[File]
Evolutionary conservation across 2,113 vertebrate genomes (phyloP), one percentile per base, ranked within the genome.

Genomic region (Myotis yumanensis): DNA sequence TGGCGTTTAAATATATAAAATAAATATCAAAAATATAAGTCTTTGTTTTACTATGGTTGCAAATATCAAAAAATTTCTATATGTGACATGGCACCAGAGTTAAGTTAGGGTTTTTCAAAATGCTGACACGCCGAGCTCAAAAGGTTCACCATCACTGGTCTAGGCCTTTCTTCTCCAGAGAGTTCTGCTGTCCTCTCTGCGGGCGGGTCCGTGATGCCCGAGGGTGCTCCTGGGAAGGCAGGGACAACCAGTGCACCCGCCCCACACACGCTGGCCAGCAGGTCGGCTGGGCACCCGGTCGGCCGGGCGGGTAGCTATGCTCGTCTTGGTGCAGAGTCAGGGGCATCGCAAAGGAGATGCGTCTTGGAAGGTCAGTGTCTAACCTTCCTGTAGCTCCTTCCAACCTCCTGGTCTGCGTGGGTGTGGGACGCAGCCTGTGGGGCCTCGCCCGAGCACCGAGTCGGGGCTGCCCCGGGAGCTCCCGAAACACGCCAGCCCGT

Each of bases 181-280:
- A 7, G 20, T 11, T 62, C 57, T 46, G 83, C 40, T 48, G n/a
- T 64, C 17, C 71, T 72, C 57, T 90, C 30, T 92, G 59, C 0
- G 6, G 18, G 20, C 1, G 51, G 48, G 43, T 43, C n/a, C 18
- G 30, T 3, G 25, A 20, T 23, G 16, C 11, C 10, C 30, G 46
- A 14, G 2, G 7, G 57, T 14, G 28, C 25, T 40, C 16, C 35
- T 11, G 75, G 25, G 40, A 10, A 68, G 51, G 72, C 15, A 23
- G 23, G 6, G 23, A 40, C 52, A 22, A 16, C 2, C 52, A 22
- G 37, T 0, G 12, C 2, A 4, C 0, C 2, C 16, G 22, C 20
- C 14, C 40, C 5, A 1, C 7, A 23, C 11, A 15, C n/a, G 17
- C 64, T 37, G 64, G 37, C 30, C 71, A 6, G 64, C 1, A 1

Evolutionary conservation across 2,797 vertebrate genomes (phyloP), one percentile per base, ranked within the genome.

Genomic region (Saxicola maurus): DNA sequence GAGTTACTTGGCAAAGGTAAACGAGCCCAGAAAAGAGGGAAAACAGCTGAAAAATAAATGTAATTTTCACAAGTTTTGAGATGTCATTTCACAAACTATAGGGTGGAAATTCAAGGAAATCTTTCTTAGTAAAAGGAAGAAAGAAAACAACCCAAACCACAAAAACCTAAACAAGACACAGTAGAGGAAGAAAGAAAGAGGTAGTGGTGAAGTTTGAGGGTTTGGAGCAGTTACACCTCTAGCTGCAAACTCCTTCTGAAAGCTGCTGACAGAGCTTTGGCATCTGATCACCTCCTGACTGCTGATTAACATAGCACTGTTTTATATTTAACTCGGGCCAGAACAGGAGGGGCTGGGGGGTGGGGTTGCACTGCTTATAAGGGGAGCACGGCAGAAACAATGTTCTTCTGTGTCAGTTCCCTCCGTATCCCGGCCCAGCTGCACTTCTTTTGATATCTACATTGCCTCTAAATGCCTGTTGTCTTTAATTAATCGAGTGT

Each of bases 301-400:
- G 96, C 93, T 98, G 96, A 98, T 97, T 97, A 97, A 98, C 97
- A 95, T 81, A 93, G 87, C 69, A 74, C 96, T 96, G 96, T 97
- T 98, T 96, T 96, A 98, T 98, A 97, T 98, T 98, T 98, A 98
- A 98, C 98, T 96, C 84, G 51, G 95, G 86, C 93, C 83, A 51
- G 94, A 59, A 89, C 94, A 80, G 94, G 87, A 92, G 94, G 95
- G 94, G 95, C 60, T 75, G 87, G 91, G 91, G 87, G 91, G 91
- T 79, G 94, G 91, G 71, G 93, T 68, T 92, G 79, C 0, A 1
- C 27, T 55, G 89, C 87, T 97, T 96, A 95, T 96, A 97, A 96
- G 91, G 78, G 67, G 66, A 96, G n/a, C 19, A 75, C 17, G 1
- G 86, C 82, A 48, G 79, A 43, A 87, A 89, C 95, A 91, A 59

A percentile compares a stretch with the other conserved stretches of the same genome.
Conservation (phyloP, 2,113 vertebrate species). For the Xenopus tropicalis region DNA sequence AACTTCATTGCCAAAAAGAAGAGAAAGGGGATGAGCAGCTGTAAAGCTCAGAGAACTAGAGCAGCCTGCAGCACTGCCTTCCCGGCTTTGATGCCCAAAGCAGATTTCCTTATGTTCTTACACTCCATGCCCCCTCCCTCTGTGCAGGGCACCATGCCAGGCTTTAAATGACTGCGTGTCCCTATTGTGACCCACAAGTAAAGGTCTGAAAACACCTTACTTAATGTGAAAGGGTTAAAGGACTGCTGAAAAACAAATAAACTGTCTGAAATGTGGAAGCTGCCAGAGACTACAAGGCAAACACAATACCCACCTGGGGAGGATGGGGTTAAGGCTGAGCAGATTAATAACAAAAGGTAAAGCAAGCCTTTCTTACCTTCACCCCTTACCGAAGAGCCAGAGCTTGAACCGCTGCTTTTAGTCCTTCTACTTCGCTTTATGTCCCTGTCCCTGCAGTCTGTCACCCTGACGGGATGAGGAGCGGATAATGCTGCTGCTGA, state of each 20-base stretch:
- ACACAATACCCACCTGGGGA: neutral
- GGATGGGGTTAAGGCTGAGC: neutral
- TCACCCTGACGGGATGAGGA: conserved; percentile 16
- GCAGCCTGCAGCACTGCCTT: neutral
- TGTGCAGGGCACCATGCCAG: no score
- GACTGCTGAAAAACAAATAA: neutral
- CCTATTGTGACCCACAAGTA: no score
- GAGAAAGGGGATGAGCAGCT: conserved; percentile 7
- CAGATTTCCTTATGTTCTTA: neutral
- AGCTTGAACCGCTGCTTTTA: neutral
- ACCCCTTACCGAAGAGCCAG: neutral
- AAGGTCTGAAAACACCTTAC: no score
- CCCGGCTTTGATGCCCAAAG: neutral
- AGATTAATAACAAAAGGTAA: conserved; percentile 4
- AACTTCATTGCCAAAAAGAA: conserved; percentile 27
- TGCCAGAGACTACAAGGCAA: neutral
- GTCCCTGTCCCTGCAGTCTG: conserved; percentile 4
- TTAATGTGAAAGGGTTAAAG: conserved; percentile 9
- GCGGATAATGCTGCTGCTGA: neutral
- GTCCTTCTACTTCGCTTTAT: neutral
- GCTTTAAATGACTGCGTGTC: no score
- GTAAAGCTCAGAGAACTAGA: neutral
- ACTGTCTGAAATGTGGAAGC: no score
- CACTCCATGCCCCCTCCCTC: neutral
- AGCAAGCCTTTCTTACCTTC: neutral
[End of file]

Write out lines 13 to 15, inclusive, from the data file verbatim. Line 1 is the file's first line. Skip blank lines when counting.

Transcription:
- C 64, T 37, G 64, G 37, C 30, C 71, A 6, G 64, C 1, A 1

Evolutionary conservation across 2,797 vertebrate genomes (phyloP), one percentile per base, ranked within the genome.

Genomic region (Saxicola maurus): DNA sequence GAGTTACTTGGCAAAGGTAAACGAGCCCAGAAAAGAGGGAAAACAGCTGAAAAATAAATGTAATTTTCACAAGTTTTGAGATGTCATTTCACAAACTATAGGGTGGAAATTCAAGGAAATCTTTCTTAGTAAAAGGAAGAAAGAAAACAACCCAAACCACAAAAACCTAAACAAGACACAGTAGAGGAAGAAAGAAAGAGGTAGTGGTGAAGTTTGAGGGTTTGGAGCAGTTACACCTCTAGCTGCAAACTCCTTCTGAAAGCTGCTGACAGAGCTTTGGCATCTGATCACCTCCTGACTGCTGATTAACATAGCACTGTTTTATATTTAACTCGGGCCAGAACAGGAGGGGCTGGGGGGTGGGGTTGCACTGCTTATAAGGGGAGCACGGCAGAAACAATGTTCTTCTGTGTCAGTTCCCTCCGTATCCCGGCCCAGCTGCACTTCTTTTGATATCTACATTGCCTCTAAATGCCTGTTGTCTTTAATTAATCGAGTGT